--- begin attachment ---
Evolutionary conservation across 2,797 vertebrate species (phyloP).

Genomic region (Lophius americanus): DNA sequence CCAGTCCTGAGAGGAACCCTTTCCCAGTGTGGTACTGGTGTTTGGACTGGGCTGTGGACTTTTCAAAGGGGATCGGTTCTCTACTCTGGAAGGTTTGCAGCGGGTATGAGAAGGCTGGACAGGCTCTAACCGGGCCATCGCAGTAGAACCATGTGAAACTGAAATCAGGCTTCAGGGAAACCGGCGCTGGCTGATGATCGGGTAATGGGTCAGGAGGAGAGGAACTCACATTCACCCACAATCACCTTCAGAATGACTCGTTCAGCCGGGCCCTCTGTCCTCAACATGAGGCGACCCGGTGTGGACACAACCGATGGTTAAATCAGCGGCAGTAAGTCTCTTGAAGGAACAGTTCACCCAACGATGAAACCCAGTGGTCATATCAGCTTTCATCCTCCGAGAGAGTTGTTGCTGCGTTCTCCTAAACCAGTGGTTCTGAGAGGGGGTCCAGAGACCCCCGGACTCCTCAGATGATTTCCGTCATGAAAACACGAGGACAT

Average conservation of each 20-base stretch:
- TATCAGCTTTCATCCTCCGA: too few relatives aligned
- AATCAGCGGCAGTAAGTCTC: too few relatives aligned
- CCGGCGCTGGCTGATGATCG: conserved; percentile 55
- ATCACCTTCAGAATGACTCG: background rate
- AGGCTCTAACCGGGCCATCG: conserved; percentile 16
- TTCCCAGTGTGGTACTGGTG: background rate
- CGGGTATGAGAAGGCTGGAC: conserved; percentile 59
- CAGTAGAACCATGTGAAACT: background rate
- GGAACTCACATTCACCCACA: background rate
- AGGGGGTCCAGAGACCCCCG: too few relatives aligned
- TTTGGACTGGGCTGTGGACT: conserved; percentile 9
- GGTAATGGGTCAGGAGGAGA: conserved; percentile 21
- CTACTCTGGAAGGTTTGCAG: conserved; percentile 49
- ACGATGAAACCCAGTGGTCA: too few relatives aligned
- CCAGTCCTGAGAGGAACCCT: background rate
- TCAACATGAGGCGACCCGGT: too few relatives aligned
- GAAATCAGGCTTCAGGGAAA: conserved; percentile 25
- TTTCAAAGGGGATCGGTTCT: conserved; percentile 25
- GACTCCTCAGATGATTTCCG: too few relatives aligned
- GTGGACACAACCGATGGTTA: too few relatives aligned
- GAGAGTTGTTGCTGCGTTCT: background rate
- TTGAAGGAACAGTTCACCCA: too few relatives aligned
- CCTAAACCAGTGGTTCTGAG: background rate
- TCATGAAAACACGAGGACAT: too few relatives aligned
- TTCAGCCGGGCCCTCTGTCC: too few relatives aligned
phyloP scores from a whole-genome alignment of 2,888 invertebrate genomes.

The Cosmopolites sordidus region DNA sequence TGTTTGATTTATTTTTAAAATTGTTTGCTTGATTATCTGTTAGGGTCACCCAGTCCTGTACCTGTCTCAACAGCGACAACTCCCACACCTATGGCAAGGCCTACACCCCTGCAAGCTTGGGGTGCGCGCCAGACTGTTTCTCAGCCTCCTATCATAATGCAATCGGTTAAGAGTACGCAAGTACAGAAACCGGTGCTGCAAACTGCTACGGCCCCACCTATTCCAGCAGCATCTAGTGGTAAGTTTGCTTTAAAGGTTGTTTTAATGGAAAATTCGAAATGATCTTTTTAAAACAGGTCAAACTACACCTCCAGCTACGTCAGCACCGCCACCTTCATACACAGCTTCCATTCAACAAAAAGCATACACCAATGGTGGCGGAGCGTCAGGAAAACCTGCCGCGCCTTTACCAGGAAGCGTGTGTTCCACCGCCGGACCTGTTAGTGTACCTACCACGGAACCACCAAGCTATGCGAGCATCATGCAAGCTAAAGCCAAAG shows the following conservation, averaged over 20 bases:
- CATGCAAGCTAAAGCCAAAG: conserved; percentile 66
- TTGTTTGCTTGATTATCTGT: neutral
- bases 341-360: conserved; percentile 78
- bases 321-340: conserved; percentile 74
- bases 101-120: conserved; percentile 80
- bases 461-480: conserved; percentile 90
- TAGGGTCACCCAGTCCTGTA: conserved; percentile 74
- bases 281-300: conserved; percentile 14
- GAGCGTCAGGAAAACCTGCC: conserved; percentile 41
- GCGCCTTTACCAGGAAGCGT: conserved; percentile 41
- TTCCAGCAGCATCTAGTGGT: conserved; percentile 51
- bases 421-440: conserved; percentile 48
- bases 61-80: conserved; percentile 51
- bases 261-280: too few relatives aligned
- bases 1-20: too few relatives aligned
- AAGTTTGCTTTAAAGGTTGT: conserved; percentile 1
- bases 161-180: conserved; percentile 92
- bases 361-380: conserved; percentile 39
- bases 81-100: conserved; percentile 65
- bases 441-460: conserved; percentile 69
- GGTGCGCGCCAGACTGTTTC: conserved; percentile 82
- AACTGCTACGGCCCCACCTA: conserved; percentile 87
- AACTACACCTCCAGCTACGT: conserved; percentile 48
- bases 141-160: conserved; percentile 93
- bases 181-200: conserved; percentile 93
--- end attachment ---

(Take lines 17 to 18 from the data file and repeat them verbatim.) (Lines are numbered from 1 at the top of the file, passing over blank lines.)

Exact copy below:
- ACGATGAAACCCAGTGGTCA: too few relatives aligned
- CCAGTCCTGAGAGGAACCCT: background rate